In most classes when we go around the room and the discussion gets warmed up, I will ask the group what sorts of challenges they are facing in their job. Often, when we get to the first somewhat older, very experienced, alpha male, he would forcefully comment on the younger generation of firefighters with whom he is working. He would say something like, “They are very electronically oriented (and skillful), but those ‘kids’ are not very vocationally experienced and are not at all ‘tool savvy.'” I generally ask, “What does that mean?” It is amazing how often the answer blurted out (the expectation) is, “These kids can’t even start a chain saw!” Then follows an interesting discussion that generally concludes with the older guy telling the younger guy about a high and a low chain saw IQ.

Generally, the older people say when they came on the job, most had worked in construction and brought with them building trade vocational skills that included using tools. What they say is basically (and historically) true, but my role is to keep the class discussion going, so I ask, “So what?” This cranks up the expectation/boundary conversation. Sometimes, if I’m feeling mischievous, I will say that if using a chain saw is an employment deal breaker, we should recruit lumberjacks because they can cut a piece of birthday cake with a power saw and not even disrupt the candles. Obviously, the older guy in class is using the chain saw to symbolically illustrate some of the current generation-gap dynamics in our occupation. The basis of that gap involves conflicting expectations on both sides.

“Universal” Expectations

As the discussion continues, the chain saw becomes less of an issue because the group will collectively conclude that experienced people should teach the young people whatever they need to know to be safe and effective. We should select kids whose mothers socialized them to be nice (very few Moms teach Junior to start/use a chain saw). Once they come on the job, we can teach them how to use the tools of our trade; and although our tools will always be critical to our job, we veterans probably will face a bigger challenge developing our computer capabilities than cutting a cake with a chain saw. Maybe, our salvation will be in turning the tables-have the younger members teach the older members. In fact, I can personally relate to the young people because although I probably signed the requisitions to buy a ton of chain saws, I have never touched a chain saw (my era = pickhead axes)-and I live in the desert, not the forest, so I guess in that aspect, I am as disabled as today’s youth.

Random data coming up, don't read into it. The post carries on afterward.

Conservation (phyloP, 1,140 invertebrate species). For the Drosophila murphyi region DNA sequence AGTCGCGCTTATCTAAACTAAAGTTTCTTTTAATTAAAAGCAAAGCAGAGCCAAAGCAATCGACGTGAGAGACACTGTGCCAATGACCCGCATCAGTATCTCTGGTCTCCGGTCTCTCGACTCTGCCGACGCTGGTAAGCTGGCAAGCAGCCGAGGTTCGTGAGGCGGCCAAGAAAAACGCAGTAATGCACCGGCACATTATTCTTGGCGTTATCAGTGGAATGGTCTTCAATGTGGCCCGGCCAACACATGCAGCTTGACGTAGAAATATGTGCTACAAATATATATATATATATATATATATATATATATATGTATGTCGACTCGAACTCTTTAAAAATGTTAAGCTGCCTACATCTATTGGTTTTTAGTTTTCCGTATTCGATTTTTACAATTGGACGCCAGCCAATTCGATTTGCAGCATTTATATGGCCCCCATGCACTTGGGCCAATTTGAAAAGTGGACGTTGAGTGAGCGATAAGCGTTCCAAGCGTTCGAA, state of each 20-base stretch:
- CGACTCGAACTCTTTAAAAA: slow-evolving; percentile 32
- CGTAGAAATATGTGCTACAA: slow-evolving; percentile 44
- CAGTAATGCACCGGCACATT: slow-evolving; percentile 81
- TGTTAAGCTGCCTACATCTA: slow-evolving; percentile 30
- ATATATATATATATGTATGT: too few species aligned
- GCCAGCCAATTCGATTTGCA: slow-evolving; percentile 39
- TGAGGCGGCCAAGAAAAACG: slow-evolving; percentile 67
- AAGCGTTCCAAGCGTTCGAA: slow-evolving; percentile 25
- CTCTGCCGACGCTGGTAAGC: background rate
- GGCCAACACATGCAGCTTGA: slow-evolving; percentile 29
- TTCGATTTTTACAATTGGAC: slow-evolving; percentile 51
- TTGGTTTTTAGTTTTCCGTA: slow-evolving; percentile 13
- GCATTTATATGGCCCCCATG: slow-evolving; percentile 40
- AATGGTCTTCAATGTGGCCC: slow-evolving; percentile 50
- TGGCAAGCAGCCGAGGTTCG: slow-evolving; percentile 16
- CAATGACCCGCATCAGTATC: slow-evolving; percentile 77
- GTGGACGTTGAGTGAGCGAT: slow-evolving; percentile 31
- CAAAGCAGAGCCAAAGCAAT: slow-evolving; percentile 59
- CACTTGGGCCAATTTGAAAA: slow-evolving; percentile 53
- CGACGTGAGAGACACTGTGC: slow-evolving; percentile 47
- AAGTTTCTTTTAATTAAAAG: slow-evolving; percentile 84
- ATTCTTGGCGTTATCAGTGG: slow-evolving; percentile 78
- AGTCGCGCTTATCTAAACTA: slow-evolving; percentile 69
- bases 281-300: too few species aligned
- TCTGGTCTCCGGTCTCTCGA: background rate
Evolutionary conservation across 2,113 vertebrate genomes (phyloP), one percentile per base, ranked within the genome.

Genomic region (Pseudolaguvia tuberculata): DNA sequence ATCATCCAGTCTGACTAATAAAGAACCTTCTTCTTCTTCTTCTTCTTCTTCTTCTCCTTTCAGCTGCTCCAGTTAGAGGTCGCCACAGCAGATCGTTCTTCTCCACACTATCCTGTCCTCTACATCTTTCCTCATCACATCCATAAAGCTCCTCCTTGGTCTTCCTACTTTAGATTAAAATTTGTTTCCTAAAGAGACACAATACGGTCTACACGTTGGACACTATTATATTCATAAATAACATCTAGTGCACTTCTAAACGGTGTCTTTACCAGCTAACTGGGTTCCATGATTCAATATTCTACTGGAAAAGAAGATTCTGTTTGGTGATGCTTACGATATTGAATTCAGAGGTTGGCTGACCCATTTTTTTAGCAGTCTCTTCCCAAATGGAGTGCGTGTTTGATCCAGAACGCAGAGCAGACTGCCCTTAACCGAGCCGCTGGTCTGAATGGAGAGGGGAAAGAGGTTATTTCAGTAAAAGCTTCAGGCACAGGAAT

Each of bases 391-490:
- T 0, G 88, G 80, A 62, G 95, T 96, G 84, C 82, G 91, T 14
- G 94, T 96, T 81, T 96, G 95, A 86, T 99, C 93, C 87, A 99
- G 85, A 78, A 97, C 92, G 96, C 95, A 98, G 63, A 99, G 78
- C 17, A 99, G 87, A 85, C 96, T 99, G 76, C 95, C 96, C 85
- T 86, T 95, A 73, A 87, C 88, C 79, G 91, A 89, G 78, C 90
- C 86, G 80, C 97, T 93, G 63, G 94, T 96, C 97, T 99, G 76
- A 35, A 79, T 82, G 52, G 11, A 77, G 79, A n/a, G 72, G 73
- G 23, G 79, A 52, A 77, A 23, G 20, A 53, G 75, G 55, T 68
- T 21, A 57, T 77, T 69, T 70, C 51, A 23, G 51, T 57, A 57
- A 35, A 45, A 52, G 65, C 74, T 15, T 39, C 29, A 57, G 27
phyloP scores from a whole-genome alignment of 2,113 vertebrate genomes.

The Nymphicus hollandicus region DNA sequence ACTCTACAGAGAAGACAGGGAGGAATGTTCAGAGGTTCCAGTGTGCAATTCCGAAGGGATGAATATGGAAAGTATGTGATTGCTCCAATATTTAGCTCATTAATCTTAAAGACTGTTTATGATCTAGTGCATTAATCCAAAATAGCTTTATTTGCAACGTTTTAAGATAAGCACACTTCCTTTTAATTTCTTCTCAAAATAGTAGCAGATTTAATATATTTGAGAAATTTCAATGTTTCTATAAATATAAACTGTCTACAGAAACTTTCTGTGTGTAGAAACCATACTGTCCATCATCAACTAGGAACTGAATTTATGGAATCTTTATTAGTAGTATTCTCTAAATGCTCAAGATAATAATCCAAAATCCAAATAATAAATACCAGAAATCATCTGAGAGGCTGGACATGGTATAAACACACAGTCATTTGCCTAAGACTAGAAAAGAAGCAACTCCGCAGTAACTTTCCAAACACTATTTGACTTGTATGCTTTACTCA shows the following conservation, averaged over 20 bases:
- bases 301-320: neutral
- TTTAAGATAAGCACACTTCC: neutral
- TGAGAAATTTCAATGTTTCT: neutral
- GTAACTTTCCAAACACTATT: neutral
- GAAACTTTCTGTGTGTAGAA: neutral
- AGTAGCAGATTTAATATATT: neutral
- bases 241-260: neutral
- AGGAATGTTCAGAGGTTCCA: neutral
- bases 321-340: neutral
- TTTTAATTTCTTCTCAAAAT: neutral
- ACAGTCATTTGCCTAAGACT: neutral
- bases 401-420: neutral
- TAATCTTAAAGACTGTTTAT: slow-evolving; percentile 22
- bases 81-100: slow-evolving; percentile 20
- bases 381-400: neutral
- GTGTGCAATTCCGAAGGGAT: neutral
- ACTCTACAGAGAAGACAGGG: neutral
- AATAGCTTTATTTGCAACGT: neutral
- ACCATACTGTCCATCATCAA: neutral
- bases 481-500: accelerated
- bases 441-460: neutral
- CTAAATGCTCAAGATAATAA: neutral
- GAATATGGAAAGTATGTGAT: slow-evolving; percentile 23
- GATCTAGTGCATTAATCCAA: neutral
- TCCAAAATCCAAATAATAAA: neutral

As the class progresses, we drill down to the standard expectations humans on every level within the organization have relating to what they need to be personally effective. I have listened to many of these conversations and have concluded from these verbal free-for-alls that all of us have pretty much the following expectations as workers within an organization:

  • I want to know what’s going on.
  • I want a piece of the action.
  • I want someone to care about me.

The three are not complicated to express, but they can be pretty challenging to achieve.

I Want to Know What’s Going On